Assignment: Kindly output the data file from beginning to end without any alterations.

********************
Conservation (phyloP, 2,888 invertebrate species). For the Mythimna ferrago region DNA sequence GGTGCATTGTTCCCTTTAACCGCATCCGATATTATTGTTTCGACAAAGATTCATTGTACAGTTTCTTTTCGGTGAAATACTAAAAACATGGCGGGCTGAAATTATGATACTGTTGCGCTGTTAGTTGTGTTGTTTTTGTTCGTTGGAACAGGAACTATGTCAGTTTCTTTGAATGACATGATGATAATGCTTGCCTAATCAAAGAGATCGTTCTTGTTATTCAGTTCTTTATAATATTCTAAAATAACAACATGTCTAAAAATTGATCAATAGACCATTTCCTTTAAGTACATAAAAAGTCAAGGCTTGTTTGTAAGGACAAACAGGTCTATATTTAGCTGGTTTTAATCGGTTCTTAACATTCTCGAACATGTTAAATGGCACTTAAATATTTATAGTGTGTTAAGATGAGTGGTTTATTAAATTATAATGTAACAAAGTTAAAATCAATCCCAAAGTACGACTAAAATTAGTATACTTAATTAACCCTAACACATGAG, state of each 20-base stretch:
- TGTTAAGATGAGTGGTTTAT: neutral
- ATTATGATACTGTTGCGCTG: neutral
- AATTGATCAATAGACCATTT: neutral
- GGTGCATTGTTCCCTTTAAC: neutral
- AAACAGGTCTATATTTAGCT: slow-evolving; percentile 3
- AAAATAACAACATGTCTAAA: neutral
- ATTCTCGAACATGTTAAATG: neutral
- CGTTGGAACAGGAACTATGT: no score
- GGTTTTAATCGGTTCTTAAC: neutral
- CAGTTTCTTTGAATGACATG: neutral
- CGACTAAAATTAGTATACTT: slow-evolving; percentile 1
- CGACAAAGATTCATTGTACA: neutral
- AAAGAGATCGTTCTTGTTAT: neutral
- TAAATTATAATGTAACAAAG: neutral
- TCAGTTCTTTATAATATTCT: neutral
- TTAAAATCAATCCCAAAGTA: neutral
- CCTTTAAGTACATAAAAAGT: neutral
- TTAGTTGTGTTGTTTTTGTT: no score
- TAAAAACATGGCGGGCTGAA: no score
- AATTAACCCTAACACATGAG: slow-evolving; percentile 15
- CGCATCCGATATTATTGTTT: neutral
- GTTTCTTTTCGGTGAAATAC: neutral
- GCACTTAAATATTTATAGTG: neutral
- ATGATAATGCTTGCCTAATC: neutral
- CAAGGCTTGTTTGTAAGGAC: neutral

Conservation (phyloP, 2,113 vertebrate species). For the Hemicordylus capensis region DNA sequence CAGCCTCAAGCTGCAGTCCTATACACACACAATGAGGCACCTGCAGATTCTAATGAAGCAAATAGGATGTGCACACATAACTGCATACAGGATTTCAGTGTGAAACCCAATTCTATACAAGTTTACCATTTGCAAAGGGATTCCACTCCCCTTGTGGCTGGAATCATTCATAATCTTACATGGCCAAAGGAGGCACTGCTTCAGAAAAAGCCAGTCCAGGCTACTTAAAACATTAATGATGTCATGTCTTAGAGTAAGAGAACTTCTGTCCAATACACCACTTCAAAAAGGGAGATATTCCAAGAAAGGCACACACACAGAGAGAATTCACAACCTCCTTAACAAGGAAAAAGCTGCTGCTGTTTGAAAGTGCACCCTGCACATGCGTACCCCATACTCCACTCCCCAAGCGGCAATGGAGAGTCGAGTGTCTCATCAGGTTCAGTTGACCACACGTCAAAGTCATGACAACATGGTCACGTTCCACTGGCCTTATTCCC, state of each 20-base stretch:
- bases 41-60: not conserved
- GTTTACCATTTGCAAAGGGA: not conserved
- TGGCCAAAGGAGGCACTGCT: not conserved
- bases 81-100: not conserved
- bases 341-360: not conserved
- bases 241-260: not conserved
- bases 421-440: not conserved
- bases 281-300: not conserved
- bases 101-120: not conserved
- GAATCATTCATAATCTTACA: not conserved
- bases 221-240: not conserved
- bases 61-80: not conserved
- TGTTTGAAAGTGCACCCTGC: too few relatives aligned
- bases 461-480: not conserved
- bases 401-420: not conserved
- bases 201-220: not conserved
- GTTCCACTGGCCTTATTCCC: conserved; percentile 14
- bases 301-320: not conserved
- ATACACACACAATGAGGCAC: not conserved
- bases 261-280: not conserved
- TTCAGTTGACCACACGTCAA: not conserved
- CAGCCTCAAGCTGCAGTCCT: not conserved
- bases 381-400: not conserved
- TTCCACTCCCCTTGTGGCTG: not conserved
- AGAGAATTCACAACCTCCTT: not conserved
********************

Conservation (phyloP, 2,888 invertebrate species). For the Mythimna ferrago region DNA sequence GGTGCATTGTTCCCTTTAACCGCATCCGATATTATTGTTTCGACAAAGATTCATTGTACAGTTTCTTTTCGGTGAAATACTAAAAACATGGCGGGCTGAAATTATGATACTGTTGCGCTGTTAGTTGTGTTGTTTTTGTTCGTTGGAACAGGAACTATGTCAGTTTCTTTGAATGACATGATGATAATGCTTGCCTAATCAAAGAGATCGTTCTTGTTATTCAGTTCTTTATAATATTCTAAAATAACAACATGTCTAAAAATTGATCAATAGACCATTTCCTTTAAGTACATAAAAAGTCAAGGCTTGTTTGTAAGGACAAACAGGTCTATATTTAGCTGGTTTTAATCGGTTCTTAACATTCTCGAACATGTTAAATGGCACTTAAATATTTATAGTGTGTTAAGATGAGTGGTTTATTAAATTATAATGTAACAAAGTTAAAATCAATCCCAAAGTACGACTAAAATTAGTATACTTAATTAACCCTAACACATGAG, state of each 20-base stretch:
- TGTTAAGATGAGTGGTTTAT: neutral
- ATTATGATACTGTTGCGCTG: neutral
- AATTGATCAATAGACCATTT: neutral
- GGTGCATTGTTCCCTTTAAC: neutral
- AAACAGGTCTATATTTAGCT: slow-evolving; percentile 3
- AAAATAACAACATGTCTAAA: neutral
- ATTCTCGAACATGTTAAATG: neutral
- CGTTGGAACAGGAACTATGT: no score
- GGTTTTAATCGGTTCTTAAC: neutral
- CAGTTTCTTTGAATGACATG: neutral
- CGACTAAAATTAGTATACTT: slow-evolving; percentile 1
- CGACAAAGATTCATTGTACA: neutral
- AAAGAGATCGTTCTTGTTAT: neutral
- TAAATTATAATGTAACAAAG: neutral
- TCAGTTCTTTATAATATTCT: neutral
- TTAAAATCAATCCCAAAGTA: neutral
- CCTTTAAGTACATAAAAAGT: neutral
- TTAGTTGTGTTGTTTTTGTT: no score
- TAAAAACATGGCGGGCTGAA: no score
- AATTAACCCTAACACATGAG: slow-evolving; percentile 15
- CGCATCCGATATTATTGTTT: neutral
- GTTTCTTTTCGGTGAAATAC: neutral
- GCACTTAAATATTTATAGTG: neutral
- ATGATAATGCTTGCCTAATC: neutral
- CAAGGCTTGTTTGTAAGGAC: neutral

Conservation (phyloP, 2,113 vertebrate species). For the Hemicordylus capensis region DNA sequence CAGCCTCAAGCTGCAGTCCTATACACACACAATGAGGCACCTGCAGATTCTAATGAAGCAAATAGGATGTGCACACATAACTGCATACAGGATTTCAGTGTGAAACCCAATTCTATACAAGTTTACCATTTGCAAAGGGATTCCACTCCCCTTGTGGCTGGAATCATTCATAATCTTACATGGCCAAAGGAGGCACTGCTTCAGAAAAAGCCAGTCCAGGCTACTTAAAACATTAATGATGTCATGTCTTAGAGTAAGAGAACTTCTGTCCAATACACCACTTCAAAAAGGGAGATATTCCAAGAAAGGCACACACACAGAGAGAATTCACAACCTCCTTAACAAGGAAAAAGCTGCTGCTGTTTGAAAGTGCACCCTGCACATGCGTACCCCATACTCCACTCCCCAAGCGGCAATGGAGAGTCGAGTGTCTCATCAGGTTCAGTTGACCACACGTCAAAGTCATGACAACATGGTCACGTTCCACTGGCCTTATTCCC, state of each 20-base stretch:
- bases 41-60: not conserved
- GTTTACCATTTGCAAAGGGA: not conserved
- TGGCCAAAGGAGGCACTGCT: not conserved
- bases 81-100: not conserved
- bases 341-360: not conserved
- bases 241-260: not conserved
- bases 421-440: not conserved
- bases 281-300: not conserved
- bases 101-120: not conserved
- GAATCATTCATAATCTTACA: not conserved
- bases 221-240: not conserved
- bases 61-80: not conserved
- TGTTTGAAAGTGCACCCTGC: too few relatives aligned
- bases 461-480: not conserved
- bases 401-420: not conserved
- bases 201-220: not conserved
- GTTCCACTGGCCTTATTCCC: conserved; percentile 14
- bases 301-320: not conserved
- ATACACACACAATGAGGCAC: not conserved
- bases 261-280: not conserved
- TTCAGTTGACCACACGTCAA: not conserved
- CAGCCTCAAGCTGCAGTCCT: not conserved
- bases 381-400: not conserved
- TTCCACTCCCCTTGTGGCTG: not conserved
- AGAGAATTCACAACCTCCTT: not conserved